Today is day 77 of my self isolation and my granddaughter’s birthday. I bought her what she wanted, a Polaroid camera in line green. Her brother got a Bugatti model unbirthday present. My son’s family came over yesterday and we sat in the backyard in our masks and watched the Monarch butterflies. Today I must plant more milkweed as I counted over 30 caterpillars in the yard last night. The days are beautiful and my dog, Tashi, lets me hug her. 

May ( 2018 came up)  
Wet, not really rain
Walk outside, scent of white sage
Cool May gray morning

May 31, 2020

Today is cool. Birdsong comes in through the one open window. The tattered prayer flags lift slightly. Now a hummingbird arrives, checks around him for rivals, perches and drinks from the feeder. I am loathe to rise from my seat, but I will amble to the front window and peer out with Tashi at the white sage and globe mallow, Queen Jacaranda in her purple cloak over a purple carpet, the Monarchs and lizards, tiny bush tits and warblers. 

6/4/2020

Birdsongs in cool fog of morning and mourning for our world. May love overcome hate.

6/10/2020

It will be hot today. Windows open in early morning to be shaded over as heat creeps in. Tashi sits on an outdoor chair. Goldfinches cover the thistle feeder. Orioles made short work of the grape jelly. Today I found half an eggshell below the swallow nest. Nestlings must be growing. 

Thank you. Glad to have meditation friends during these times. Hunkered down for 95 days. 

June 14, 2020

Cool with lots of birdsong and Monarchs today. Tashi insisted we walk the backyard together. This morning she jumped on the bed to comfort me. Thanks for meditating with me.

My favorite birds change daily. I love the little goldfinches, especially the young ones who flutter their wings and insist on being fed as they sit on the feeder. The hooded orioles come for the grape jelly and they are deep yellow and black and very shy. In the undergrowth I have fluffy brown towhees. The hummingbirds are a bit too belligerent but they sparkle. Even their poop is gold. Then there are the little brown bush tots who come for the sage seed. And the wren I’ve seen once or twice in the front yard. We have bluebirds in the neighborhood but I rarely see them. When I am at retreats, the blue jays sit on my head and eat out of my hands and, unlike my neighbors, I see the crows as wise friend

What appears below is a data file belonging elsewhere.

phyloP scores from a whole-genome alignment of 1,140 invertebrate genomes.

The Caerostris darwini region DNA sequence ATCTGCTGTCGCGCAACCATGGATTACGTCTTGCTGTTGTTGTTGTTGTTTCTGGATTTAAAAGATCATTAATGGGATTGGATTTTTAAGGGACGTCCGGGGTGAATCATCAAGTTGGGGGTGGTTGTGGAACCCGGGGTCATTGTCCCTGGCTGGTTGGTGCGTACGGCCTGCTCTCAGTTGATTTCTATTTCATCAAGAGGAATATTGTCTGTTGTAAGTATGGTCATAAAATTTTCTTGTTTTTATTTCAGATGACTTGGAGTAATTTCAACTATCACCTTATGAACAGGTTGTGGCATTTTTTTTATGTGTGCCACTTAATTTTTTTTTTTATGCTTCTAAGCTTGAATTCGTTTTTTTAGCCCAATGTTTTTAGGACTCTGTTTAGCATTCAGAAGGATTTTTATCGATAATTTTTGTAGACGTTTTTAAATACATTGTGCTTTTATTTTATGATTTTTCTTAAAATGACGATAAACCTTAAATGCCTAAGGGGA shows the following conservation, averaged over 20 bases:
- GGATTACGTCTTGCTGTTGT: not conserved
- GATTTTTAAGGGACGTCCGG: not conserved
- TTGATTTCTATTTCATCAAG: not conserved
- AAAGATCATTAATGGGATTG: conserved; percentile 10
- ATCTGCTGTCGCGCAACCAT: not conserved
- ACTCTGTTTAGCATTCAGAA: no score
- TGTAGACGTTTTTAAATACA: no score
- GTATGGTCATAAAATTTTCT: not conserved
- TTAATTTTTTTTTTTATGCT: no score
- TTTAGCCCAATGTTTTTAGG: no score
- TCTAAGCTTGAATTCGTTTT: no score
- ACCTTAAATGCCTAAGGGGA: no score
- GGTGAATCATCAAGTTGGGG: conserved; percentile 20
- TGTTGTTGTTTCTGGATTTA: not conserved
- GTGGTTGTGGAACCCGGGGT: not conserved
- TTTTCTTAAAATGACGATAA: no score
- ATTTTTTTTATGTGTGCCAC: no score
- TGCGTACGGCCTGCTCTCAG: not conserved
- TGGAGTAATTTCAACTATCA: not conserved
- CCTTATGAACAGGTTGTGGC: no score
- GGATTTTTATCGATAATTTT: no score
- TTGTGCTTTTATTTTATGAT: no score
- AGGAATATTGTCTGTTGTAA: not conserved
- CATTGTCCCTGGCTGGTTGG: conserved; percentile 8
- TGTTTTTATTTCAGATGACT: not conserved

6/20/2020

Today,  74 years on this earth. More and more I hurt when it hurts and sing when it sings.

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6/21/2020. Yesterday my wonderful son put on a hazmat- type suit so I could get my first hug in over 100 days. ? We also had ice cream on opposite ends of an 8 foot table. 

6/25/2020

Today Tashi’s  incessant barks caused me to pause my meditation with five minutes left. Through our front window Tashi and I watched a mother and two children begin their silly walks in front of our house where the sign said “ Commence Silly Walking.”  What makes a grin feel so good? Or what makes someone feel so good they can’t stop grinning through the rest of meditation? ( Google: Ministry of silly walks)

7/14/2020

Today my WeCroak app had a quote that said something like “ every day I wake up not dead is a good day”. Before I started meditating, I filled the jelly feeder for the orioles and made sure the thistlefood was full for the finches and the nectar for the hummers. So far, the wind is blowing the right way so the smoke from the burning ship is not filling the house. The morning is cool.  My little Bodhi tree has fresh new leaves. 

7/16/2020

Today an awkward oriole in full male color, missed a too little branch by the vegetable garden, looked around to see who noticed and flew into the Palo Verde tree where he became invisible. I think my baby orioles have become adolescents. 

August 1, 2020

Today I meditated on the deck amid calls of hummingbirds, goldfinches, and orioles. No early zoom meetings, I had awakened gradually this morning, aware of cool sheets and pillows. Tashi jumped on the bed and I lazily stroked her ears. Now I sit, my Tibetan blanket snug against a cool breeze, not yet willing to go back in the house to start my day

 

 

Covid Calling

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Upaya Zen Center, Santa Fe, New Mexico

I hang up the phone. No, I push the button to disconnect from a WhatsApp-face-to-face chat with my energetic, New-York-pushy friend, Janice. She has issued a demand that I write and she will check back with me at five pm.